Same Solutions, Different Problems
Economists teach that if the economy is going into a recession, lower interest rates and give people money. That wisdom is so conventional that the only quibbling seems to be over timing, amount, and who gets the money.
But this recession has one very special feature: Never in history have we hit a recession with the American consumer so loaded down with debt. Shouldn't that cause someone to pause before concluding that more consumer spending is the way out of this hole?
The American consumer is financially exhausted. Debt loads now exceed annual income. The proportion of income that goes to interest payments is at record-breaking highs. Twenty-three million families cannot make more than the minimum payments on their credit cards. One in four families say they are worried about how they will pay their credit card bills this month. Nearly half of all credit card holders missed at least one payment last year, and an additional 2.1 million families missed one or more mortgage payments. (Data cited here, here and here.)
The federal government can borrow money to give to families. If families are smart, they will use the money to pay off some debt. But even if they make new purchases, what are the prospects for long term recovery?
The problem is that Americans owe a lot of money. They owe so much money that they can't pay it off without substantially reducing future spending. And if they reduce future spending, they can't keep the economy going.
Think of it this way: The average American family that carries credit card debt owes about two months' income on their cards. Wages are essentially flat, and both mom and dad are already in the workforce. That means that some time in the future they can repay this debt only if they spend less than they are spending today--a lot less. What happens when they cut back on spending?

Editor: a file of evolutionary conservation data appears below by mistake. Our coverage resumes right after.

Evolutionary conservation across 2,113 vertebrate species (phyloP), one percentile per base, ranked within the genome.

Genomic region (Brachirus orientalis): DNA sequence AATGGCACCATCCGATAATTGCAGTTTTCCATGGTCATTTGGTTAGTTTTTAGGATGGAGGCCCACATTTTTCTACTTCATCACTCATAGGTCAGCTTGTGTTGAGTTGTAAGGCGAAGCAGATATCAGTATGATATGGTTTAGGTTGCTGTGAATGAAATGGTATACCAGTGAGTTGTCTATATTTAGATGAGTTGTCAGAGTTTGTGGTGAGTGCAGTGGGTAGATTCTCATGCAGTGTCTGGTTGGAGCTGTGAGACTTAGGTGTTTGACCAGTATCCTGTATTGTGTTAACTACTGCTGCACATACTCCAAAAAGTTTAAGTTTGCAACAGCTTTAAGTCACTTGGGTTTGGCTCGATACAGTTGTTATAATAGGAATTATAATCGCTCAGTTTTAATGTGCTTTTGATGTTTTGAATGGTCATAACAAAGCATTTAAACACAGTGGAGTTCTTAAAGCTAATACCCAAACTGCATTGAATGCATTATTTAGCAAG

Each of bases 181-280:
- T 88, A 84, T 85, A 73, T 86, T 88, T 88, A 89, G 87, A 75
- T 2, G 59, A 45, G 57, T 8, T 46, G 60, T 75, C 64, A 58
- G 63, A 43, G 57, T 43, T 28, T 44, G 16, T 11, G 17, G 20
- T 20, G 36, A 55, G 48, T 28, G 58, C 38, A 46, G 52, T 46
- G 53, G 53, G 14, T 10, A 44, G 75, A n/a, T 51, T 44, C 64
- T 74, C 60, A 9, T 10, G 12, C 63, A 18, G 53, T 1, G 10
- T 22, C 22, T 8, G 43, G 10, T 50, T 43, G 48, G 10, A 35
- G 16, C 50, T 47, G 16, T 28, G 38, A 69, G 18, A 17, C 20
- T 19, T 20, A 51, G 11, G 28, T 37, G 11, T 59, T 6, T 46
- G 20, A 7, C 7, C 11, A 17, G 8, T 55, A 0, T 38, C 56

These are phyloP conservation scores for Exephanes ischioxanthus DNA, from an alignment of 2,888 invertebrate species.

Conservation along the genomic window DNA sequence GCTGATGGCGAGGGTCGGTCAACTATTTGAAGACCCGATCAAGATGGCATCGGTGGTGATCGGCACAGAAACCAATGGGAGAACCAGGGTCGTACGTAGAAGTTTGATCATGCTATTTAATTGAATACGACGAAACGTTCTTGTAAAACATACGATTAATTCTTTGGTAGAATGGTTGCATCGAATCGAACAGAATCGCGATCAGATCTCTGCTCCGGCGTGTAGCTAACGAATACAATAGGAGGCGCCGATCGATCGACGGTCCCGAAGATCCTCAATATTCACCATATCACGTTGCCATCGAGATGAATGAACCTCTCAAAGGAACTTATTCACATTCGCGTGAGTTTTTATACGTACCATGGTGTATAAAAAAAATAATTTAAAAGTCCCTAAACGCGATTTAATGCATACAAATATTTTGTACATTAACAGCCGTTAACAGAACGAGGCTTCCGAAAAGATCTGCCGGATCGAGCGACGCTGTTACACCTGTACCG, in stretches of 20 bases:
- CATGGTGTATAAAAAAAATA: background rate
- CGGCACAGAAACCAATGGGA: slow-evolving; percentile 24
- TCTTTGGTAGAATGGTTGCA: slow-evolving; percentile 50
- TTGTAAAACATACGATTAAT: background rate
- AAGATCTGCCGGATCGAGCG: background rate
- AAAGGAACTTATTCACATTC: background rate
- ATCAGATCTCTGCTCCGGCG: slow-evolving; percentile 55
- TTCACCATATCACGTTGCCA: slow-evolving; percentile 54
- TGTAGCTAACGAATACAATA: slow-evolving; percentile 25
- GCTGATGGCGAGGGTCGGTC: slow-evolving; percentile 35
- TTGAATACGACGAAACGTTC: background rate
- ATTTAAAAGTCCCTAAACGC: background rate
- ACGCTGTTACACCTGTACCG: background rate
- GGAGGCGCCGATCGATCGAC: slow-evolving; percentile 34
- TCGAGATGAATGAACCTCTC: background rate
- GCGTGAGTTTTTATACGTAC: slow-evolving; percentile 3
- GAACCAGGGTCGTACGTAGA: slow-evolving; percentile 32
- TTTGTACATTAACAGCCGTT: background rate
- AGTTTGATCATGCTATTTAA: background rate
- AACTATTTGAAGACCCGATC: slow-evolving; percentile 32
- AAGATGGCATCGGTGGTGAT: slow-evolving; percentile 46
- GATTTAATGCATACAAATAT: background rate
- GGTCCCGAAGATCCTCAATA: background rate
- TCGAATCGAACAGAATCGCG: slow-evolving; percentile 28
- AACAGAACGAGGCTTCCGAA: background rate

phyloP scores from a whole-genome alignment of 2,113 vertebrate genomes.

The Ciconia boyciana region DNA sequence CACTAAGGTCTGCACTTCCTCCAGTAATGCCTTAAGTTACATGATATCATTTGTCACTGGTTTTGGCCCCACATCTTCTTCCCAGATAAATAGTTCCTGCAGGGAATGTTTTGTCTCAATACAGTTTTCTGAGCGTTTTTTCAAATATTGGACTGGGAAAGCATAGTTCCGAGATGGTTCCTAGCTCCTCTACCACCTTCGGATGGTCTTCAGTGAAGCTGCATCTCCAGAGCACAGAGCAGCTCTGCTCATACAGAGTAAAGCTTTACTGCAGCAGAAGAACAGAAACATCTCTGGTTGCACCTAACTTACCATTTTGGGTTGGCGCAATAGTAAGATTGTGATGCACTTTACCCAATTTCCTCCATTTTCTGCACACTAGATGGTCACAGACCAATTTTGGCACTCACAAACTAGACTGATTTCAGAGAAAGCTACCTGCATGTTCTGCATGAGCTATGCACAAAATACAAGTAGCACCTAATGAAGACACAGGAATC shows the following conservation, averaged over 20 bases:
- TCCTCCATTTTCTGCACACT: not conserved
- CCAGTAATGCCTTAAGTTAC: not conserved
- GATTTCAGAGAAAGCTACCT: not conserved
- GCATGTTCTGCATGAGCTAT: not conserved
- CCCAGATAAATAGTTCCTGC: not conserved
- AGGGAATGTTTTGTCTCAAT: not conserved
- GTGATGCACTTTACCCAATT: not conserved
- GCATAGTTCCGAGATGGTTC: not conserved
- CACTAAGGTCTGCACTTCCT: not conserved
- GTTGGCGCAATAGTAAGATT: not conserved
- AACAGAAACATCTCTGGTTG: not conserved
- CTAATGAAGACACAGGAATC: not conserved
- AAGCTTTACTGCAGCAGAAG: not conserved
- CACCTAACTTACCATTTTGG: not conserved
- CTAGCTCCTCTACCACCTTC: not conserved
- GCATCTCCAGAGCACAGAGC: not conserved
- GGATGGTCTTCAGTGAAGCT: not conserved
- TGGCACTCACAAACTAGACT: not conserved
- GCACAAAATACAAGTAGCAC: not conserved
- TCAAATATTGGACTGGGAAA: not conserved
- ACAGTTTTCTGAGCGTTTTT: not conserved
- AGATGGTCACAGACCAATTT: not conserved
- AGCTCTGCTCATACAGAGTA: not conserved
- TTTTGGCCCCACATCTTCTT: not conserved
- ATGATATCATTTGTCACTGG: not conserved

There's another implication to this huge debt load: interest. Interest operates just like a tax--it has to be paid month after month, in good times and in bad. Unlike a tax, however, interest isn't calculated on something good like income; it is calculated on debt loads. For the average family carrying credit card debt, interest payments alone have become a more significant household expenditure.
In 2006, credit card companies collected about $90 billion from American families in interest, fees, late fees, penalties and the like. That's $90 billion that didn't go to buying socks or movie tickets or Big Macs. The American consumer can't keep it up.
Maybe the economic stimulus will work for a while, and maybe it won't. But I'm sure that a real, long-term solution to the problems facing the American consumer and the economy will take something very different. A good starting point is to take a hard look at reining in abusive lender practices. Notwithstanding what JJ says, families will have a hard time getting back on their feet financially if they are trying to fight off lenders who are selling them credit products loaded with tricks and traps.